When glorifying entire hosts of saints, great holy hierarchs are normally glorified first, and we have all grown accustomed to the fact that, at the head of this host of holy hierarchs, there always stand the three great Universal Hierarchs and Teachers: Basil the Great, Gregory the Theologian, and John Chrysostom. This is understandable, because each of these great hierarchs has laid his precious gifts into the treasure of theology and ecclesial struggle. Therefore the Church specially glorifies them, having established a feast of all three of them together and likewise celebrating triumphant services on each of their individual days. The glorification of that great holy hierarch whose memory we today glorify, the Holy Hierarch and Wonder-Worker Nicholas, stands in a special position.
He did not leave behind such a rich spiritual inheritance as these three great men; but, at the same time, we all know how solemnly the Church glorifies him. The feast days of St. Nicholas, in their solemnity, even resemble the Twelve Great Feast Days. Why? Because he incarnate in his life that virtue that is accessible, understandable, and dear to every person and to every heart, even to those who have renounced all else that is holy. This is love and mercy.
It is no accident that Russians called St. Nicholas “Nicholas the Merciful.” His miracles are as numberless as the stars in heaven. But I would like to remind you of one touching miracle of his mercy. This was not some time back in antiquity, but in our own days, in the city of Harbin, where I lived for more than forty years.
The city of Harbin, the Harbin Station. At the station a large image of St. Nicholas the Wonder-Worker, before which hundreds of candles were always burning, enjoyed the special reverence of all who passed through. These candles were placed there by people who were leaving and by those seeing them off; prayer was there constantly raised to the great Holy Hierarch, so that he would cover all travelers with his protection. There were always many people in this place, because the rail traffic there was very busy.
Once the people who were there saw (they themselves related this; this is their own account; it was early spring, when the Songhua River, on which Harbin rests, was having its spring ice drifts), that a Chinese man suddenly came running, completely wet from head to toe. He ran up to the image, collapsed onto his knees, stretched out his arms, and said something in Chinese. It turned out, as related by those who knew Chinese, that he was thanking the Holy Hierarch for salvation from destruction.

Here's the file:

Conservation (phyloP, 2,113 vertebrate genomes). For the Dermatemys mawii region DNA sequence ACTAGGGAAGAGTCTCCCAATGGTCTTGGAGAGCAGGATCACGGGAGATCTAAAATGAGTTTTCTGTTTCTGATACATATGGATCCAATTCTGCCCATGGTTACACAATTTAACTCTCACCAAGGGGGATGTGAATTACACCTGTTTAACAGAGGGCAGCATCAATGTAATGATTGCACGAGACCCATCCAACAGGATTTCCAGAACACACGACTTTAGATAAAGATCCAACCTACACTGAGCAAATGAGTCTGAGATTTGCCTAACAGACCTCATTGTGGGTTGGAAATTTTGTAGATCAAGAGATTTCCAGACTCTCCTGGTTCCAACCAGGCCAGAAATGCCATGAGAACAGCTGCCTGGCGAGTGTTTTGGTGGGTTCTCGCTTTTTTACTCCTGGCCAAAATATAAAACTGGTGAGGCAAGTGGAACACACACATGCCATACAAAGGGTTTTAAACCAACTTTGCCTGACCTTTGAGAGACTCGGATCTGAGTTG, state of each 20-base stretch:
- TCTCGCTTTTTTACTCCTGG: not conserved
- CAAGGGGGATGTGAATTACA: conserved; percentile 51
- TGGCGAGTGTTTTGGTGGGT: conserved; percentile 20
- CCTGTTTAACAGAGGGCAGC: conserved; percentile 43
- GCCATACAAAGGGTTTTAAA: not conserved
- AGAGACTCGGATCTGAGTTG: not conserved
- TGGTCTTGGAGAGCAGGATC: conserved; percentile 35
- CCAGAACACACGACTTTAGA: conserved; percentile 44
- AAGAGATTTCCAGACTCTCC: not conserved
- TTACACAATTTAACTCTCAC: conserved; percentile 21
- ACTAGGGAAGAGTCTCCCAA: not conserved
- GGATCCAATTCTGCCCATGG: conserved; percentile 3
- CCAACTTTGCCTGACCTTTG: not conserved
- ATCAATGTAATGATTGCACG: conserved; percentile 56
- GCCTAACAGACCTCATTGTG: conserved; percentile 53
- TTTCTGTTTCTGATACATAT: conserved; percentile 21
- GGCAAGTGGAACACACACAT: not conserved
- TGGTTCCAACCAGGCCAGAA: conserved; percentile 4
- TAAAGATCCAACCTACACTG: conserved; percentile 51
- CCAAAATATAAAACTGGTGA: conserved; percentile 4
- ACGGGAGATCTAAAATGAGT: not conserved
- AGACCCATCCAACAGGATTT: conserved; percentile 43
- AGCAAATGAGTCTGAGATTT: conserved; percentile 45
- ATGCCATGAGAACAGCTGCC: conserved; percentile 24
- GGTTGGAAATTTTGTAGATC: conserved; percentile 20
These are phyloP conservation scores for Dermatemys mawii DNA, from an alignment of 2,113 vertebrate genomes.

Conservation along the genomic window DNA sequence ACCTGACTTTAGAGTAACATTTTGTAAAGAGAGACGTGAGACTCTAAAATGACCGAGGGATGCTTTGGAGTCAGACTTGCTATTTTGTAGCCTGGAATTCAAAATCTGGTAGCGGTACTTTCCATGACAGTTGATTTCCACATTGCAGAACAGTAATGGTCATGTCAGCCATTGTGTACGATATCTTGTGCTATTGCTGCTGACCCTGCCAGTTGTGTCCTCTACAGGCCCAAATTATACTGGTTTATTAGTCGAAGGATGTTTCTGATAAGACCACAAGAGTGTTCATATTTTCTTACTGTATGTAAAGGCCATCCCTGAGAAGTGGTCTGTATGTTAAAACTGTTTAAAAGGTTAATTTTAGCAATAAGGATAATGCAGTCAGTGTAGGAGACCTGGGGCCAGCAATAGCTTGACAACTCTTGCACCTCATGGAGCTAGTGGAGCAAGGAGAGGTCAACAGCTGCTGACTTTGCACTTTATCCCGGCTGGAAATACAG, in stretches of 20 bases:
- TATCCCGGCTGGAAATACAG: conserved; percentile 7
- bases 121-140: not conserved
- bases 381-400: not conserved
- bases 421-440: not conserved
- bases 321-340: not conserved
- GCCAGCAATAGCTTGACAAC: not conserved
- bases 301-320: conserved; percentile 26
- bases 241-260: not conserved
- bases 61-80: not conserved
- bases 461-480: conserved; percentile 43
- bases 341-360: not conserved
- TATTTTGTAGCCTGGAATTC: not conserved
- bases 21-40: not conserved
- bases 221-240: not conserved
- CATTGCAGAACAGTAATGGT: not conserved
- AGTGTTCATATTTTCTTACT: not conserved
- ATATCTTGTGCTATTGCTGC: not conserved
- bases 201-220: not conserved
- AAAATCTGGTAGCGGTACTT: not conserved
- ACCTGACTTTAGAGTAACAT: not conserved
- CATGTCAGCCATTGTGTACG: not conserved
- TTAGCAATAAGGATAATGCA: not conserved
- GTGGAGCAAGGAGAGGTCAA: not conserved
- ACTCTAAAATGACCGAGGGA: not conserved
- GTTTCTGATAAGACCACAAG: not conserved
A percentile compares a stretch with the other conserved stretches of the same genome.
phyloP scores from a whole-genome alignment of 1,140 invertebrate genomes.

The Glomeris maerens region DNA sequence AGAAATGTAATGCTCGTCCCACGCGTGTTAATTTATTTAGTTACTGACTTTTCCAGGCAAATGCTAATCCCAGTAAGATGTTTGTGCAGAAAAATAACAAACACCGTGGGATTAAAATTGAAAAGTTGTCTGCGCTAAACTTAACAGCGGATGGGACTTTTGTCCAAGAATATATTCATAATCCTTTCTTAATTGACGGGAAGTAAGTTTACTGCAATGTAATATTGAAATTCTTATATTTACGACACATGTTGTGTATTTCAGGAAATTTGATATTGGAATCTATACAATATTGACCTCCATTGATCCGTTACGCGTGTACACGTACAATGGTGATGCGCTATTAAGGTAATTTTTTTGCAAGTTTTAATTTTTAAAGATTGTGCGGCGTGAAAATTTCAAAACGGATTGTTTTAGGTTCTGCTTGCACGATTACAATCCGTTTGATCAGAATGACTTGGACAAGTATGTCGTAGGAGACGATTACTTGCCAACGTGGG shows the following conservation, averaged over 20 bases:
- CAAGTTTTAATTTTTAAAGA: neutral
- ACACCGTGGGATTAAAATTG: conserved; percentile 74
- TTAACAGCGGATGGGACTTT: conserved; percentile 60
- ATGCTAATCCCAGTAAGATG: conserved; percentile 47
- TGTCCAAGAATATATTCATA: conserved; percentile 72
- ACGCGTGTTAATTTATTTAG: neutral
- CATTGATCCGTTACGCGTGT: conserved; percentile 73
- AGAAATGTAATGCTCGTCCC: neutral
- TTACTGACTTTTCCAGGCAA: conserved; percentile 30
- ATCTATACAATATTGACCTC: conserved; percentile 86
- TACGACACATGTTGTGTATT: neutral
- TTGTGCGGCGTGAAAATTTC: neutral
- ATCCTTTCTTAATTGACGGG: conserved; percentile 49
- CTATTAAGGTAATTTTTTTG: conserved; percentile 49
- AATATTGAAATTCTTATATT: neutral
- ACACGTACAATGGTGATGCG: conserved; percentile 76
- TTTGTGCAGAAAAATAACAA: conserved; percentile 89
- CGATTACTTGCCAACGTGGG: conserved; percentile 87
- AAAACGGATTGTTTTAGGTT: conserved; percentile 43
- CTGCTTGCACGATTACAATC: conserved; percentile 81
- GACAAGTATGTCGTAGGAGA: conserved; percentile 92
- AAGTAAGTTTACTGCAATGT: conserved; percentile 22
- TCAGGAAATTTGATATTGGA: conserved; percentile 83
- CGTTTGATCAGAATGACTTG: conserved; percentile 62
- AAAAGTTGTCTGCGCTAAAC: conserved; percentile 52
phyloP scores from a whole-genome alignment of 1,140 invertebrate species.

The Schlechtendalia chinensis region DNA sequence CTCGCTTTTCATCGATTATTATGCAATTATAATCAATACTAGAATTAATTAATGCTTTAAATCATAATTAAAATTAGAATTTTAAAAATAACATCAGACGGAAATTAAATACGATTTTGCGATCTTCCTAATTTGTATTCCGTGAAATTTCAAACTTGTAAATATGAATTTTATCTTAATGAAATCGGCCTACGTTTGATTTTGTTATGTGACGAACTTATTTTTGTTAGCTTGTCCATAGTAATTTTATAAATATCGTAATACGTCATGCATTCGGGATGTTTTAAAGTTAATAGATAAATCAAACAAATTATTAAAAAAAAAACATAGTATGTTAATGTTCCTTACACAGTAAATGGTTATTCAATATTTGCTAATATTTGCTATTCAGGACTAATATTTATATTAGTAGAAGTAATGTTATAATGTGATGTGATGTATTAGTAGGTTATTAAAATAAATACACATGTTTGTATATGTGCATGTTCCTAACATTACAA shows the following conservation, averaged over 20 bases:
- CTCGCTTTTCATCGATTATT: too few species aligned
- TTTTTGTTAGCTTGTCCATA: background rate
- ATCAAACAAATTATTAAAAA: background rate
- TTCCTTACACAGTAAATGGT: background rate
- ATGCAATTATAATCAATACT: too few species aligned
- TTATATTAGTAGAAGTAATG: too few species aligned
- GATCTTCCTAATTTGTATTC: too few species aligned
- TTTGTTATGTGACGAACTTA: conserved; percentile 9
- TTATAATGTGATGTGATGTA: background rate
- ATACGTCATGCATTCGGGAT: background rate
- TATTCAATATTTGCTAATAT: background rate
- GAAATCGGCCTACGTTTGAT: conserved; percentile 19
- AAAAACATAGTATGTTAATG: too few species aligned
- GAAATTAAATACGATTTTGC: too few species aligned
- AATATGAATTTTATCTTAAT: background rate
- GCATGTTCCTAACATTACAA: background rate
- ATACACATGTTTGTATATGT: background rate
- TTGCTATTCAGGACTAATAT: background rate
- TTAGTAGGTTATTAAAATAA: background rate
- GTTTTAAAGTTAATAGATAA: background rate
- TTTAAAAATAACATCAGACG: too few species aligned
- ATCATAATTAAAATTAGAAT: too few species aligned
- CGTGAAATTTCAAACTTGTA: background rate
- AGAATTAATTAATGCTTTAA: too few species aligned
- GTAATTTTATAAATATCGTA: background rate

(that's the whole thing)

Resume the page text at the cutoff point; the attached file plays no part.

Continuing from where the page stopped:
Here is what had happened: he (the Chinese man) for some reason was hurrying at great speed from one bank to another. But the river was wide, and there was ice on it. He decided to risk it: he ran onto the ice, jumping from one ice floe to another. He slipped, fell, and ended up underneath the ice. Already choking and perishing, he remembered this wonderworking image that was revered not only by the Russian Orthodox, but also by his pagan compatriots. Drowning, he desperately cried out: “Old Man from the station, help!” He lost consciousness and became completely immersed in the water – he was already perishing… When suddenly he found himself on the other bank of the river, wet but alive and unharmed! So he started running, even though the station was far away, and ran there to give thanks before the image of the great Holy Hierarch for this absolutely clear and awesome miracle of his mercy and love.
Bear in mind that the entire Far East, and the entire Chinese country, venerates St. Nicholas very much. Once a Russian hunter strayed far, far into the taiga or steppe and there came upon the Chinese countryside, where he sought rest. Welcoming hosts took him in, where he saw an old image of St. Nicholas over their door. He thought: “What can these pagans do with this? Why do they need it?” And he wanted to take it from them. The host was offended, saying: “Why do you want to take this Old Man from us? He is so kind; he helps so much. We will never give him up!”
Thus the entire human race, and not just the Orthodox Church, glorifies this Holy Hierarch. Therefore, whenever someone feels himself to be in a difficult position, or has some kind of need, he turns to St. Nicholas. Of the hundreds of appeals that are carried to the great Holy Hierarch there, in the heavenly world, he hears and fulfills them all, if only the supplicant has appealed with firm, strong faith. Therefore the Russian people so love St. Nicholas and constantly pray: “Holy Hierarch Nicholas, pray unto God for us!” Amen.
Translated from the Russian